US to send 1,000 additional troops to the Middle East

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A handout picture provided by the Saudi Ministry of Defence on June 16, 2019 shows Saudi F-15 Eagles flying in formation with their US Air Force counterparts and a USAF KC-135E Stratotanker jet (top) in the US CENTCOM area of responsibility, on June 2. (AFP)
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A U.S. military image released by the Pentagon in Washington on June 17, shows what the Pentagon says are members of the Islamic Revolutionary Guard Corps Navy photographed from a U.S. Navy MH-60R helicopter after removing an unexploded limpet mine from the M/T Kokuka Courageous, a Japanese owned commercial motor tanker, after it was attacked with another mine which did explode on June 13, 2019. (Reuters)
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Updated 18 June 2019

US to send 1,000 additional troops to the Middle East

  • Fears of a confrontation between Iran and US have mounted since last Thursda
  • Troops being deployed for “defensive purposes” amid concerns about threat from Iran

DUBAI/WASHINGTON: Acting US Defense Secretary Patrick Shanahan announced on Monday the deployment of about 1,000 more troops to the Middle East for what he said were “defensive purposes,” citing concerns about a threat from Iran.
“The recent Iranian attacks validate the reliable, credible intelligence we have received on hostile behavior by Iranian forces and their proxy groups that threaten United States personnel and interests across the region,” Shanahan said in a statement.
Reuters first reported plans to send US additional troops to the Middle East earlier on Monday.
Fears of a confrontation between Iran and the US have mounted since last Thursday when two oil tankers were attacked, more than a year after President Donald Trump announced Washington was withdrawing from a 2015 nuclear deal.
Iran said on Monday it would soon breach limits on how much enriched uranium it can stockpile under the deal, which a White House National Security Council spokesman said amounted to “nuclear blackmail.”


Israeli lawmakers submit bill to dissolve parliament

Updated 37 min 28 sec ago

Israeli lawmakers submit bill to dissolve parliament

  • Israel has been mired in political deadlock for months
  • Lawmakers from the rival sides together tabled the bill

JERUSALEM: Israeli legislators submitted a bill Tuesday that would dissolve parliament and trigger unprecedented third national elections in less than a year.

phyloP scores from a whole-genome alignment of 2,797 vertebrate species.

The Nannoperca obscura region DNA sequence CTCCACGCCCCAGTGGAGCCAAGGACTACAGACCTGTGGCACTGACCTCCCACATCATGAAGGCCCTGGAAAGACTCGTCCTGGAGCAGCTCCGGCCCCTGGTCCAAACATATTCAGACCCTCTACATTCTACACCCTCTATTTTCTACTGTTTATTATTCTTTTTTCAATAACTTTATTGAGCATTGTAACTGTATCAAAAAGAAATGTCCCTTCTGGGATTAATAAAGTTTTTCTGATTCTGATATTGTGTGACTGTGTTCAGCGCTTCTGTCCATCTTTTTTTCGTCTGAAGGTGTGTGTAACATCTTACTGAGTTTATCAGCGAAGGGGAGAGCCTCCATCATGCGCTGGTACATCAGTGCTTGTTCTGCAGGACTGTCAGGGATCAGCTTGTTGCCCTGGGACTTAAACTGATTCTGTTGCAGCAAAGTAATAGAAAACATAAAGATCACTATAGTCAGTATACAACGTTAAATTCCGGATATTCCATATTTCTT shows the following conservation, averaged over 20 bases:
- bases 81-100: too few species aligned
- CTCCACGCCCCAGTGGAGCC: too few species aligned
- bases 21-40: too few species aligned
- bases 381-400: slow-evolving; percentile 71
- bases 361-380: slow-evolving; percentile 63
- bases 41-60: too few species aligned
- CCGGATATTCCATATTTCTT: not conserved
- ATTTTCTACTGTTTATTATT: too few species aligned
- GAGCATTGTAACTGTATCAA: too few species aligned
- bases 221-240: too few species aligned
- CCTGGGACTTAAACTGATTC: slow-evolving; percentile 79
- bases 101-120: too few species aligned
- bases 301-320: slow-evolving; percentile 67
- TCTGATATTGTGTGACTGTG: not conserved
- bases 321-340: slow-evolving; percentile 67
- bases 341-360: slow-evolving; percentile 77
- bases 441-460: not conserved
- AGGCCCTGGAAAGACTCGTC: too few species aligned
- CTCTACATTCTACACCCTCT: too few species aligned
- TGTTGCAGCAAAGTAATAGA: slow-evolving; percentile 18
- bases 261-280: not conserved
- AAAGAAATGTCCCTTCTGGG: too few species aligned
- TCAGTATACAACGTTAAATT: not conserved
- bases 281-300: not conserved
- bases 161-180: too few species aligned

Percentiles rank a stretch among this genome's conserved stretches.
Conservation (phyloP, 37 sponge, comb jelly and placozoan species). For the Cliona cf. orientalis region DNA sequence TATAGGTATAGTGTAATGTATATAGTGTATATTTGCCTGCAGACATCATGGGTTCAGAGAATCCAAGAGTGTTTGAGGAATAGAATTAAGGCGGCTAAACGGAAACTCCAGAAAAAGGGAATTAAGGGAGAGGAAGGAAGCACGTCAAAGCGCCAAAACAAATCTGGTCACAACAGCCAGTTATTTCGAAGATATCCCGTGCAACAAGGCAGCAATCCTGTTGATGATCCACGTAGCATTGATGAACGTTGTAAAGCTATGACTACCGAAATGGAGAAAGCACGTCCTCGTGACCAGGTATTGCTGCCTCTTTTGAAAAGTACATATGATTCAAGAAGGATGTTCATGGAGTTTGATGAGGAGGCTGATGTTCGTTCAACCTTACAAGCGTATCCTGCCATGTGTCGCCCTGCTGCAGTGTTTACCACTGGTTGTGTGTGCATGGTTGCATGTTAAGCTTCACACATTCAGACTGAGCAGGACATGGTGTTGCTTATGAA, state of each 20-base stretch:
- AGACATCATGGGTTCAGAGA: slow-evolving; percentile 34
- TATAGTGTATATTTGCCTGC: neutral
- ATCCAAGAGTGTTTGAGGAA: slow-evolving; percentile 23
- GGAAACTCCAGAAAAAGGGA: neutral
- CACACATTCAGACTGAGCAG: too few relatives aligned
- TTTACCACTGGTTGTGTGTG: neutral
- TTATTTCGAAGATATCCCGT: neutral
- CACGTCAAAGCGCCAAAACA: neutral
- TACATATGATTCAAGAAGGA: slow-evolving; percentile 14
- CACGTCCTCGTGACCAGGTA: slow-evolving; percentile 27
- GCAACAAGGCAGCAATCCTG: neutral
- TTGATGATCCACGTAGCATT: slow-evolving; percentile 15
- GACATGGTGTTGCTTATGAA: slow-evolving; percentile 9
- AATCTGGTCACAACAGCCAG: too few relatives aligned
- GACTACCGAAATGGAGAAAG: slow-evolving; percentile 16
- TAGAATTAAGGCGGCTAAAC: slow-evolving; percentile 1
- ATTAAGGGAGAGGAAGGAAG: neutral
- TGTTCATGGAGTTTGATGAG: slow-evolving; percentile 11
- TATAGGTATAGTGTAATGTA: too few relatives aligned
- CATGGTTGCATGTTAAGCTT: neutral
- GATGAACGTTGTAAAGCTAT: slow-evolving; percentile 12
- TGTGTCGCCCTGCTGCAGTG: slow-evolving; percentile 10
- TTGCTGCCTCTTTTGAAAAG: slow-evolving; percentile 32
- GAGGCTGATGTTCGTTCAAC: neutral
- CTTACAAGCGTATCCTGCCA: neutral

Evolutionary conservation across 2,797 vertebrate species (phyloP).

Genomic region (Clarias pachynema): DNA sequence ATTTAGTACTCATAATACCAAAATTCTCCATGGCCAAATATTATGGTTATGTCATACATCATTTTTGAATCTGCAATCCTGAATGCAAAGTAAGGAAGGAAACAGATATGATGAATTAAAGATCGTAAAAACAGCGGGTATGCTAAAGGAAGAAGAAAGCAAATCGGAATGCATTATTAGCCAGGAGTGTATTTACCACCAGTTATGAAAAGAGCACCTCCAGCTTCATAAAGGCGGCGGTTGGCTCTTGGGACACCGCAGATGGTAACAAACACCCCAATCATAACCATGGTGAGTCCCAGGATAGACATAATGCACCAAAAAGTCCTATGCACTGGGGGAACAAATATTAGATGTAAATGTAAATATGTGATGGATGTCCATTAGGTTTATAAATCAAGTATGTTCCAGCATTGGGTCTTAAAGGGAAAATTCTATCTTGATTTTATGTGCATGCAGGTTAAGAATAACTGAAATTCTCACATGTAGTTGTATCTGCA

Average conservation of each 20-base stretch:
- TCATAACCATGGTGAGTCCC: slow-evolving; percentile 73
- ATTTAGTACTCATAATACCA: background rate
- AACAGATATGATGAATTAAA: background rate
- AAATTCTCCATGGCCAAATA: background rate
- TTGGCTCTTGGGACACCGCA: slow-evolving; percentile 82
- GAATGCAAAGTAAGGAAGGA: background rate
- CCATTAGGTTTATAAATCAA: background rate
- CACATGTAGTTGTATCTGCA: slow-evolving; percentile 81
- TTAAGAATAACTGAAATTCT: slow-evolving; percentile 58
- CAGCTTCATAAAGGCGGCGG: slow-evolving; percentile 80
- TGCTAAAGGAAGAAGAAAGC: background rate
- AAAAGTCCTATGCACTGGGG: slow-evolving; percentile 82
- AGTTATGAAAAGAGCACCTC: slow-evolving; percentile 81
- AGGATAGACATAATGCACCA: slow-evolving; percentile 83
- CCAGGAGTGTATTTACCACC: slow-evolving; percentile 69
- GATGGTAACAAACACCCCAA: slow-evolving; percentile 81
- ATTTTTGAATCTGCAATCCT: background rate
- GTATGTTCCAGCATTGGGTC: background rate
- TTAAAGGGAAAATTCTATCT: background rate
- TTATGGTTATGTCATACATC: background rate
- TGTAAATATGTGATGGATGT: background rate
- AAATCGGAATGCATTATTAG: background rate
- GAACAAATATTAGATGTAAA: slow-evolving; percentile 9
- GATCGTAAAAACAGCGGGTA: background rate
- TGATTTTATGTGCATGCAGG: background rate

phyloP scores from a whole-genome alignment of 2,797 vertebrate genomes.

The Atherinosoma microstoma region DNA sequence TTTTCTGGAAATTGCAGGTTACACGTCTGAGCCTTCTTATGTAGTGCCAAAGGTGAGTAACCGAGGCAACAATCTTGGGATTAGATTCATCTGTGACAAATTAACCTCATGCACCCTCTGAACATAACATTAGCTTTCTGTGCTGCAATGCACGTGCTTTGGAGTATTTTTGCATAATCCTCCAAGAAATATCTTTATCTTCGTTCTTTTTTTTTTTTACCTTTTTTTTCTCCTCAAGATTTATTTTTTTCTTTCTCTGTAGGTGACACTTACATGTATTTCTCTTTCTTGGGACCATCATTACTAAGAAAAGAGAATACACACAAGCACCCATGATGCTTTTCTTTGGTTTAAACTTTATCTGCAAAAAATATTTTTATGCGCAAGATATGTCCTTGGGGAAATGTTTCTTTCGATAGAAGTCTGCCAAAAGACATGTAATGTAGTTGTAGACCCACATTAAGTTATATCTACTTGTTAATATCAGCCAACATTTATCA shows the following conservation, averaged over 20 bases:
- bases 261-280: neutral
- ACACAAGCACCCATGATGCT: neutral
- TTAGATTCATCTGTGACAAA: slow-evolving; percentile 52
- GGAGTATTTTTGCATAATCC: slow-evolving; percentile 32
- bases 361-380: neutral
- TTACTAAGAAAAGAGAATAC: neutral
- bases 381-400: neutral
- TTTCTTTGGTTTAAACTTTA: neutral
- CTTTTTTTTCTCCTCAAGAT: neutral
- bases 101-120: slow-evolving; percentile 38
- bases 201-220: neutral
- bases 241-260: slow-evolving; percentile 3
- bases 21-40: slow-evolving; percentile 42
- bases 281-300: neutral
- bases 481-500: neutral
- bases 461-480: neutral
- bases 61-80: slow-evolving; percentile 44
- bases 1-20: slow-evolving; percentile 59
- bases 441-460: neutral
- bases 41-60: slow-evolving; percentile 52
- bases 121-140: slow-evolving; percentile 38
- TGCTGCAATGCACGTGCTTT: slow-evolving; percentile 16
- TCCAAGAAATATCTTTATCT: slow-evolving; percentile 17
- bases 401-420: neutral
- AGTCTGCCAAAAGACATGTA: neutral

Israel has been mired in political deadlock for months.
With the two largest parties, Likud and Blue and White, unable to form a power-sharing agreement ahead of a Wednesday deadline, lawmakers from the rival sides together tabled the bill.
It is expected to go to a vote in parliament on Wednesday, setting the date for the next election on March 2.
“Under the exceptional circumstances that have emerged, and after two adjacent election campaigns in which no government was formed, the dissolution of the 22nd Knesset is being proposed,” the bill reads.
Neither Prime Minister Benjamin Netanyahu nor his main rival Benny Gantz have been able to form a coalition government after two inconclusive elections. Polls have predicted the third vote is unlikely to produce dramatically different results.
The legislation is something of a formality. The allotted period for forming a government following September’s election expires at midnight on Wednesday. Without a coalition deal, elections would have been automatically triggered later in March.
Each of this year’s elections, and their subsequent coalition jockeying, have largely been a referendum on Netanyahu, who was recently indicted for bribery, breach of trust and fraud in three corruption affairs.
Blue and White’s Gantz has refused to sit in a Netanyahu-led coalition, citing the long-serving leader’s legal troubles. Netanyahu has refused to step down, still overwhelmingly backed by his Likud party and his adoring base.